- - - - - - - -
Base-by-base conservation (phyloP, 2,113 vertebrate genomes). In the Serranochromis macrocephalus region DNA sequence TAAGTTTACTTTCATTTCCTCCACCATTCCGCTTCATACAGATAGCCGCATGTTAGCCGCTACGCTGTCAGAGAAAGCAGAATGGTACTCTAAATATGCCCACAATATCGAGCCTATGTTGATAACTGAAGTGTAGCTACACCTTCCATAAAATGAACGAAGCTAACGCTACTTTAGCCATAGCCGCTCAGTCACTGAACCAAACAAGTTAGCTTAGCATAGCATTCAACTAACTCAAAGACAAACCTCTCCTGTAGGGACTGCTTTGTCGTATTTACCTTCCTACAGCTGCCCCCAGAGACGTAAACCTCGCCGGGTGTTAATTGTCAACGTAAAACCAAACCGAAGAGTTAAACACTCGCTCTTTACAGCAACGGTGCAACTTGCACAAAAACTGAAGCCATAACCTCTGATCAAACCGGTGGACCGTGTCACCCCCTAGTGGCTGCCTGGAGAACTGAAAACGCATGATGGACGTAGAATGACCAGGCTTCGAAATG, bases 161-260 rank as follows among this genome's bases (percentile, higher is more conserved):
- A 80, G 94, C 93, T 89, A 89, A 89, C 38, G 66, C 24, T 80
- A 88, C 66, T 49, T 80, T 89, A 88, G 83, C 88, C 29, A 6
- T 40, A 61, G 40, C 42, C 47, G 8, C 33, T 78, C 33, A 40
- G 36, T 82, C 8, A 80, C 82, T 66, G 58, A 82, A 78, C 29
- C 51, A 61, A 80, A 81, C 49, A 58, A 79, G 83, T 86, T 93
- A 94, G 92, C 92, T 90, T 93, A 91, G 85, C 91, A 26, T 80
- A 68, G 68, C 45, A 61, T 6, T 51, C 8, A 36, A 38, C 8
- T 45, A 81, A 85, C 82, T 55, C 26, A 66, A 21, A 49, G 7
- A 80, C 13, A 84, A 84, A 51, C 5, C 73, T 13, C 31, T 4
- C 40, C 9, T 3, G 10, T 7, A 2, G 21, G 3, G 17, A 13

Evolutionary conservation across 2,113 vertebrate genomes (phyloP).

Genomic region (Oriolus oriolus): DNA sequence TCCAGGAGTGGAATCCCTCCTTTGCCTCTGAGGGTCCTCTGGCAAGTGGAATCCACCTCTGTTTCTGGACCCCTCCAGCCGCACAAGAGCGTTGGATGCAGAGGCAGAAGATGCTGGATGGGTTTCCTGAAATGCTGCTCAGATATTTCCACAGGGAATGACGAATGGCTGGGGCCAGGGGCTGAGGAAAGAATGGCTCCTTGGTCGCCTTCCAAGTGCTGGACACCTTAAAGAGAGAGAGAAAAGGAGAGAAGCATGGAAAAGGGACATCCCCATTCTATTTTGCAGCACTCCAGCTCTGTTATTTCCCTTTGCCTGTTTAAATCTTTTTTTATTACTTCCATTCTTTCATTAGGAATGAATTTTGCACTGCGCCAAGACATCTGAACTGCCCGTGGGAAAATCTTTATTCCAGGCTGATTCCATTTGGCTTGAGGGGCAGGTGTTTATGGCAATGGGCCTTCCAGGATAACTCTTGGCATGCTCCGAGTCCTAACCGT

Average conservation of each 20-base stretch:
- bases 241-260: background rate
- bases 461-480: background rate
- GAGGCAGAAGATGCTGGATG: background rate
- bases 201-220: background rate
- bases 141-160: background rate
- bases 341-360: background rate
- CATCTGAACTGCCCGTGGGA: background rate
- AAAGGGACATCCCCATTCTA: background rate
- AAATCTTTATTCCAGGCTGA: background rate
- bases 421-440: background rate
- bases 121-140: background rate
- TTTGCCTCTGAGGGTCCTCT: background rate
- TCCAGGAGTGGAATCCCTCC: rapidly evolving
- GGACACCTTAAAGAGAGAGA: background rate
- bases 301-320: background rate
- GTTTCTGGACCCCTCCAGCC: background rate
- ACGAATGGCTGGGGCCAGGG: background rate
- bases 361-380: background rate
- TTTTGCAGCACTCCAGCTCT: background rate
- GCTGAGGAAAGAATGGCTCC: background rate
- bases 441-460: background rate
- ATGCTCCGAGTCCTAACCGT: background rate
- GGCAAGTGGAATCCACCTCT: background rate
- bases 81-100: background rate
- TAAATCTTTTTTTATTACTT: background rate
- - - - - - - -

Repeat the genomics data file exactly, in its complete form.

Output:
Base-by-base conservation (phyloP, 2,113 vertebrate genomes). In the Serranochromis macrocephalus region DNA sequence TAAGTTTACTTTCATTTCCTCCACCATTCCGCTTCATACAGATAGCCGCATGTTAGCCGCTACGCTGTCAGAGAAAGCAGAATGGTACTCTAAATATGCCCACAATATCGAGCCTATGTTGATAACTGAAGTGTAGCTACACCTTCCATAAAATGAACGAAGCTAACGCTACTTTAGCCATAGCCGCTCAGTCACTGAACCAAACAAGTTAGCTTAGCATAGCATTCAACTAACTCAAAGACAAACCTCTCCTGTAGGGACTGCTTTGTCGTATTTACCTTCCTACAGCTGCCCCCAGAGACGTAAACCTCGCCGGGTGTTAATTGTCAACGTAAAACCAAACCGAAGAGTTAAACACTCGCTCTTTACAGCAACGGTGCAACTTGCACAAAAACTGAAGCCATAACCTCTGATCAAACCGGTGGACCGTGTCACCCCCTAGTGGCTGCCTGGAGAACTGAAAACGCATGATGGACGTAGAATGACCAGGCTTCGAAATG, bases 161-260 rank as follows among this genome's bases (percentile, higher is more conserved):
- A 80, G 94, C 93, T 89, A 89, A 89, C 38, G 66, C 24, T 80
- A 88, C 66, T 49, T 80, T 89, A 88, G 83, C 88, C 29, A 6
- T 40, A 61, G 40, C 42, C 47, G 8, C 33, T 78, C 33, A 40
- G 36, T 82, C 8, A 80, C 82, T 66, G 58, A 82, A 78, C 29
- C 51, A 61, A 80, A 81, C 49, A 58, A 79, G 83, T 86, T 93
- A 94, G 92, C 92, T 90, T 93, A 91, G 85, C 91, A 26, T 80
- A 68, G 68, C 45, A 61, T 6, T 51, C 8, A 36, A 38, C 8
- T 45, A 81, A 85, C 82, T 55, C 26, A 66, A 21, A 49, G 7
- A 80, C 13, A 84, A 84, A 51, C 5, C 73, T 13, C 31, T 4
- C 40, C 9, T 3, G 10, T 7, A 2, G 21, G 3, G 17, A 13

Evolutionary conservation across 2,113 vertebrate genomes (phyloP).

Genomic region (Oriolus oriolus): DNA sequence TCCAGGAGTGGAATCCCTCCTTTGCCTCTGAGGGTCCTCTGGCAAGTGGAATCCACCTCTGTTTCTGGACCCCTCCAGCCGCACAAGAGCGTTGGATGCAGAGGCAGAAGATGCTGGATGGGTTTCCTGAAATGCTGCTCAGATATTTCCACAGGGAATGACGAATGGCTGGGGCCAGGGGCTGAGGAAAGAATGGCTCCTTGGTCGCCTTCCAAGTGCTGGACACCTTAAAGAGAGAGAGAAAAGGAGAGAAGCATGGAAAAGGGACATCCCCATTCTATTTTGCAGCACTCCAGCTCTGTTATTTCCCTTTGCCTGTTTAAATCTTTTTTTATTACTTCCATTCTTTCATTAGGAATGAATTTTGCACTGCGCCAAGACATCTGAACTGCCCGTGGGAAAATCTTTATTCCAGGCTGATTCCATTTGGCTTGAGGGGCAGGTGTTTATGGCAATGGGCCTTCCAGGATAACTCTTGGCATGCTCCGAGTCCTAACCGT

Average conservation of each 20-base stretch:
- bases 241-260: background rate
- bases 461-480: background rate
- GAGGCAGAAGATGCTGGATG: background rate
- bases 201-220: background rate
- bases 141-160: background rate
- bases 341-360: background rate
- CATCTGAACTGCCCGTGGGA: background rate
- AAAGGGACATCCCCATTCTA: background rate
- AAATCTTTATTCCAGGCTGA: background rate
- bases 421-440: background rate
- bases 121-140: background rate
- TTTGCCTCTGAGGGTCCTCT: background rate
- TCCAGGAGTGGAATCCCTCC: rapidly evolving
- GGACACCTTAAAGAGAGAGA: background rate
- bases 301-320: background rate
- GTTTCTGGACCCCTCCAGCC: background rate
- ACGAATGGCTGGGGCCAGGG: background rate
- bases 361-380: background rate
- TTTTGCAGCACTCCAGCTCT: background rate
- GCTGAGGAAAGAATGGCTCC: background rate
- bases 441-460: background rate
- ATGCTCCGAGTCCTAACCGT: background rate
- GGCAAGTGGAATCCACCTCT: background rate
- bases 81-100: background rate
- TAAATCTTTTTTTATTACTT: background rate